NYPD sued over denial of press credentials

by Sewell Chan, City Room/New York Times

In the ever-shifting media landscape of 2008, who, exactly, is a journalist?

That question is at the heart of a lawsuit filed against the Police Department on Wednesday on behalf of three men — Rafael Martínez Alequin, Ralph E. Smith and David Wallis — who say that they were unfairly denied press passes because they work for online or nontraditional news outlets.

The lawsuit, filed in Federal District Court in Manhattan, asserts that the three men were denied press credentials in 2007 “with little explanation or opportunity for appeal,” and that the system for issuing press credentials is “inconsistent and constitutionally flawed.”

“The system of granting press credentials in New York City has run amok and needs to be changed immediately,” Norman Siegel, the civil-liberties lawyer, who is representing the three men in the complaint, said in a phone interview. “The right of a free press is a cornerstone of our constitutional system, and it’s a right that must be respected.”

Gabriel Taussig, chief of the administrative law division at the city’s Law Department, said in a statement:

The issuance of N.Y.P.D. press passes strikes an appropriate balance between First Amendment concerns and public safety. We just received the complaint and are investigating the plaintiff’s concerns thoroughly.

The Police Department issues two kinds of credentials: working press cards, for a “full-time employee of a news-gathering organization covering spot or breaking news on a regular basis such as robbery scenes, fires, homicides, train wrecks, bombings, plane crashes, where there are established police or fire lines at the scene,” and press identification cards, for journalists who are “employed by a legitimate news organization” but who do “not normally cover spot or breaking news events.” (The language is from the city’s official rules and regulations.)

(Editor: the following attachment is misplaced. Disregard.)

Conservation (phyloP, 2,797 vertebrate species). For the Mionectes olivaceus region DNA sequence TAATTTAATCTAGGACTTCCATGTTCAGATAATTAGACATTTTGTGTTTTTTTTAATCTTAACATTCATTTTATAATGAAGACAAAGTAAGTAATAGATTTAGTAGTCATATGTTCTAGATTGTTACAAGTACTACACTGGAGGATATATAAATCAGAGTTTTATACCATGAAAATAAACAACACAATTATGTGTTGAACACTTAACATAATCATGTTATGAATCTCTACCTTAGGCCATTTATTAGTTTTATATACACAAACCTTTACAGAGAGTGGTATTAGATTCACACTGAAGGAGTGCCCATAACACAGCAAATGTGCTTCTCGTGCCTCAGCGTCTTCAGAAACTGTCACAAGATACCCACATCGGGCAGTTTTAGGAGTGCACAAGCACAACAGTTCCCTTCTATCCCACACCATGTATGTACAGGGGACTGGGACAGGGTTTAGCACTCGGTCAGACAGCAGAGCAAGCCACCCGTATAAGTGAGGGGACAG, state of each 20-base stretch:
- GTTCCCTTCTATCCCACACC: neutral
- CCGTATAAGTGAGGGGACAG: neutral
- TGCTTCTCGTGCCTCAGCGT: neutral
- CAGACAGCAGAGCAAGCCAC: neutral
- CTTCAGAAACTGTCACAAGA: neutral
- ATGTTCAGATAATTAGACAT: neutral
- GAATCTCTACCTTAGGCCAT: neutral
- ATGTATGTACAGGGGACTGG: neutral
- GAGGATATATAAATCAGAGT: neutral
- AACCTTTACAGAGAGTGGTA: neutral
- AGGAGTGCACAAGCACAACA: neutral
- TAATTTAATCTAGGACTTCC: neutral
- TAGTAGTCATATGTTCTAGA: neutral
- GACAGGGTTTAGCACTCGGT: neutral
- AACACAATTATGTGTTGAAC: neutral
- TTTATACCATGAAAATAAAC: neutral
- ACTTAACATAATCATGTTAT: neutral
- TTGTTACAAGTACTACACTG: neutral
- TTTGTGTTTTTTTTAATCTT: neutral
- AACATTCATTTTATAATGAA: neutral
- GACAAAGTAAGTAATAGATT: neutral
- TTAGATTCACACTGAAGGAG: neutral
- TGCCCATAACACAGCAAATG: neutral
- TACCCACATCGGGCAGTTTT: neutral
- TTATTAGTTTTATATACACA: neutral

The working press card ostensibly allows the journalist to cross police lines at emergencies and at nonemergency public events, like parades and demonstrations; the press identification card is “issued as a courtesy” but does not carry such privileges. Each card must be renewed annually.

The three men have varied journalistic practices.

Mr. Wallis is the founder of featurewell.com, a syndication service that provides news coverage to 1,500 publication worldwide, including The Guardian, The Irish Examiner, The Australian Financial Review and The New Zealand Herald. According to the lawsuit, Mr. Wallis had a press identification card off and on from 1994 until August 2007, when his petition to obtain the card again was denied without explanation.

Mr. Smith is published of The Guardian Chronicle, a Web site for black law enforcement workers. He has been a public information officer for the city’s Correction Department since 1988, and had a press credential from 1996 until January 2007, when he application to renew the credential was denied. Despite several attempts to get a written explanation for the denial, Mr. Smith has not received one, the suit says.

The case of Mr. Martínez Alequin, a longtime City Hall gadfly, has already been chronicled in the press. He published The Brooklyn Free Press from 1983 to 2001, when he ceased publication after the death of his wife. Then he launched an online publication, The New York City Free Press, in 2003, and began a related blog, Your Free Press, in 2007. He had a working press card from 1986 to 2000 and again from 2005 to 2006.

In May 2007, his application to renew it was denied, and from April to June of that year, the suit says, he was barred from Mayor Michael R. Bloomberg’s news conferences in the Blue Room at City Hall because he lacked a press credential. Mr. Martínez Alequin has been a frequent critic of the mayor; he has since been allowed to attend news conference, but has not been called upon to ask questions.

The lawsuit asserts that the Police Department violated the First Amendment’s guarantee of the right of freedom of speech and of the press; the 14th Amendment’s guarantee of due process of law and equal protection; and the State Constitution’s guarantee of press freedom. The suit asks the court to find the regulations governing press badges to be “unconstitutionally vague”; to bar the Police Department from denying press credentials “in the same manner they have done to the plaintiffs therein”; and to award compensatory and punitive damages.

article originally published at http://cityroom.blogs.nytimes.com/2008/11/12/nypd-is-sued-over-denial-of-press-c....

The media's job is to interest the public in the public interest. -John Dewey